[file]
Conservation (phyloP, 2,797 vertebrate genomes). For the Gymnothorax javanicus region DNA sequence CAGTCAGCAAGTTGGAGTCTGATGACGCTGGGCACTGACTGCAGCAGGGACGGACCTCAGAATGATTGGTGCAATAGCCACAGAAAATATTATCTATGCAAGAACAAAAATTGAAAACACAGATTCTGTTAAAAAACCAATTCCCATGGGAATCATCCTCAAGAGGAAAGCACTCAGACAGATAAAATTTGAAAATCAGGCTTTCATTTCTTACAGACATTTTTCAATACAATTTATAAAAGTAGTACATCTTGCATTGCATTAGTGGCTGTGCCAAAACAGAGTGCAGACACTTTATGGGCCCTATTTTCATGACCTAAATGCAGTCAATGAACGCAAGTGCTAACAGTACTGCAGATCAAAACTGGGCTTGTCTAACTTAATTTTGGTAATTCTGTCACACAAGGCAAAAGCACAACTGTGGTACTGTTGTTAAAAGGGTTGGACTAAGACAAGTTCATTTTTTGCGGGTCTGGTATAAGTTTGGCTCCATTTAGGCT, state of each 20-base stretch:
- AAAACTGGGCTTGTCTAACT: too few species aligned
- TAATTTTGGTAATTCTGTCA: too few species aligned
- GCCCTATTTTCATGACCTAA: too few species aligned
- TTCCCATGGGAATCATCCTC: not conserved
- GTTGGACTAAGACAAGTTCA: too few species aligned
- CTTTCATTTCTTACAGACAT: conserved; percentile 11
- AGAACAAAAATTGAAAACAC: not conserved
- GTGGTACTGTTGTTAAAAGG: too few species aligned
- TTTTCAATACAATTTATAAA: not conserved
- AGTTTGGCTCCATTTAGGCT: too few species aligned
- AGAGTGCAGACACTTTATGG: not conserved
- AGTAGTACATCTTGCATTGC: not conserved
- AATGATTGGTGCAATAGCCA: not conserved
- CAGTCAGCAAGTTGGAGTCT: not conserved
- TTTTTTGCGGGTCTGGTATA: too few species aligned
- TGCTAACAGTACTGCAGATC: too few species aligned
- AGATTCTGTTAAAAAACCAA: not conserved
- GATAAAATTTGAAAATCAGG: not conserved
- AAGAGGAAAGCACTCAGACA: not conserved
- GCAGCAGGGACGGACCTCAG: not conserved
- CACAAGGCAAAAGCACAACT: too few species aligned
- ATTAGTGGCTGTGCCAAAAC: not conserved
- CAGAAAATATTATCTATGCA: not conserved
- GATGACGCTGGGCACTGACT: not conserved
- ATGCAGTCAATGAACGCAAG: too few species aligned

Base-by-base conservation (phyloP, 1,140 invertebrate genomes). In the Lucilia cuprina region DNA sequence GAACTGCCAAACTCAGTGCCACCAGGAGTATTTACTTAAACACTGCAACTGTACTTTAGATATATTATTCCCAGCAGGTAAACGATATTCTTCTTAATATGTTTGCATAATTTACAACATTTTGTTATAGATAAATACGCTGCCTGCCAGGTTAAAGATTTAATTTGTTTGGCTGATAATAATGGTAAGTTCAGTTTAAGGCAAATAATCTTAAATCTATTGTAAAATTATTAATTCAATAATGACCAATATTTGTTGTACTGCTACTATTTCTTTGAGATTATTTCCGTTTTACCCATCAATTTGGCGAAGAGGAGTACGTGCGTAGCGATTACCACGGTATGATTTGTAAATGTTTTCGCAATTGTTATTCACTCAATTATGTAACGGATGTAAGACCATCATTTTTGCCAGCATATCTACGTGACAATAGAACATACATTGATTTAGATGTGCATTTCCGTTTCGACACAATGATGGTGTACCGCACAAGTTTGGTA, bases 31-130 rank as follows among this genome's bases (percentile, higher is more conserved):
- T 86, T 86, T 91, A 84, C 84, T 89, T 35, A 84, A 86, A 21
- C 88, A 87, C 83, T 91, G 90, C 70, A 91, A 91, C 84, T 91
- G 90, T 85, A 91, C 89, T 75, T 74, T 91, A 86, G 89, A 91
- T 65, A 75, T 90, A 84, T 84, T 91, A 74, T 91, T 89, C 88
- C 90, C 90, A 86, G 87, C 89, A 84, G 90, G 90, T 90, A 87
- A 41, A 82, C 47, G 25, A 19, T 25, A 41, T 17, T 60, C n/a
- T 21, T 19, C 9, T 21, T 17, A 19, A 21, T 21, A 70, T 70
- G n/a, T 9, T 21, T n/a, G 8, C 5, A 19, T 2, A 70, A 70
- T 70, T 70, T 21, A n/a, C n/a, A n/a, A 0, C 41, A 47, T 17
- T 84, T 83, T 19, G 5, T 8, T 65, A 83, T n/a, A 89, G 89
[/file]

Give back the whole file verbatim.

Conservation (phyloP, 2,797 vertebrate genomes). For the Gymnothorax javanicus region DNA sequence CAGTCAGCAAGTTGGAGTCTGATGACGCTGGGCACTGACTGCAGCAGGGACGGACCTCAGAATGATTGGTGCAATAGCCACAGAAAATATTATCTATGCAAGAACAAAAATTGAAAACACAGATTCTGTTAAAAAACCAATTCCCATGGGAATCATCCTCAAGAGGAAAGCACTCAGACAGATAAAATTTGAAAATCAGGCTTTCATTTCTTACAGACATTTTTCAATACAATTTATAAAAGTAGTACATCTTGCATTGCATTAGTGGCTGTGCCAAAACAGAGTGCAGACACTTTATGGGCCCTATTTTCATGACCTAAATGCAGTCAATGAACGCAAGTGCTAACAGTACTGCAGATCAAAACTGGGCTTGTCTAACTTAATTTTGGTAATTCTGTCACACAAGGCAAAAGCACAACTGTGGTACTGTTGTTAAAAGGGTTGGACTAAGACAAGTTCATTTTTTGCGGGTCTGGTATAAGTTTGGCTCCATTTAGGCT, state of each 20-base stretch:
- AAAACTGGGCTTGTCTAACT: too few species aligned
- TAATTTTGGTAATTCTGTCA: too few species aligned
- GCCCTATTTTCATGACCTAA: too few species aligned
- TTCCCATGGGAATCATCCTC: not conserved
- GTTGGACTAAGACAAGTTCA: too few species aligned
- CTTTCATTTCTTACAGACAT: conserved; percentile 11
- AGAACAAAAATTGAAAACAC: not conserved
- GTGGTACTGTTGTTAAAAGG: too few species aligned
- TTTTCAATACAATTTATAAA: not conserved
- AGTTTGGCTCCATTTAGGCT: too few species aligned
- AGAGTGCAGACACTTTATGG: not conserved
- AGTAGTACATCTTGCATTGC: not conserved
- AATGATTGGTGCAATAGCCA: not conserved
- CAGTCAGCAAGTTGGAGTCT: not conserved
- TTTTTTGCGGGTCTGGTATA: too few species aligned
- TGCTAACAGTACTGCAGATC: too few species aligned
- AGATTCTGTTAAAAAACCAA: not conserved
- GATAAAATTTGAAAATCAGG: not conserved
- AAGAGGAAAGCACTCAGACA: not conserved
- GCAGCAGGGACGGACCTCAG: not conserved
- CACAAGGCAAAAGCACAACT: too few species aligned
- ATTAGTGGCTGTGCCAAAAC: not conserved
- CAGAAAATATTATCTATGCA: not conserved
- GATGACGCTGGGCACTGACT: not conserved
- ATGCAGTCAATGAACGCAAG: too few species aligned

Base-by-base conservation (phyloP, 1,140 invertebrate genomes). In the Lucilia cuprina region DNA sequence GAACTGCCAAACTCAGTGCCACCAGGAGTATTTACTTAAACACTGCAACTGTACTTTAGATATATTATTCCCAGCAGGTAAACGATATTCTTCTTAATATGTTTGCATAATTTACAACATTTTGTTATAGATAAATACGCTGCCTGCCAGGTTAAAGATTTAATTTGTTTGGCTGATAATAATGGTAAGTTCAGTTTAAGGCAAATAATCTTAAATCTATTGTAAAATTATTAATTCAATAATGACCAATATTTGTTGTACTGCTACTATTTCTTTGAGATTATTTCCGTTTTACCCATCAATTTGGCGAAGAGGAGTACGTGCGTAGCGATTACCACGGTATGATTTGTAAATGTTTTCGCAATTGTTATTCACTCAATTATGTAACGGATGTAAGACCATCATTTTTGCCAGCATATCTACGTGACAATAGAACATACATTGATTTAGATGTGCATTTCCGTTTCGACACAATGATGGTGTACCGCACAAGTTTGGTA, bases 31-130 rank as follows among this genome's bases (percentile, higher is more conserved):
- T 86, T 86, T 91, A 84, C 84, T 89, T 35, A 84, A 86, A 21
- C 88, A 87, C 83, T 91, G 90, C 70, A 91, A 91, C 84, T 91
- G 90, T 85, A 91, C 89, T 75, T 74, T 91, A 86, G 89, A 91
- T 65, A 75, T 90, A 84, T 84, T 91, A 74, T 91, T 89, C 88
- C 90, C 90, A 86, G 87, C 89, A 84, G 90, G 90, T 90, A 87
- A 41, A 82, C 47, G 25, A 19, T 25, A 41, T 17, T 60, C n/a
- T 21, T 19, C 9, T 21, T 17, A 19, A 21, T 21, A 70, T 70
- G n/a, T 9, T 21, T n/a, G 8, C 5, A 19, T 2, A 70, A 70
- T 70, T 70, T 21, A n/a, C n/a, A n/a, A 0, C 41, A 47, T 17
- T 84, T 83, T 19, G 5, T 8, T 65, A 83, T n/a, A 89, G 89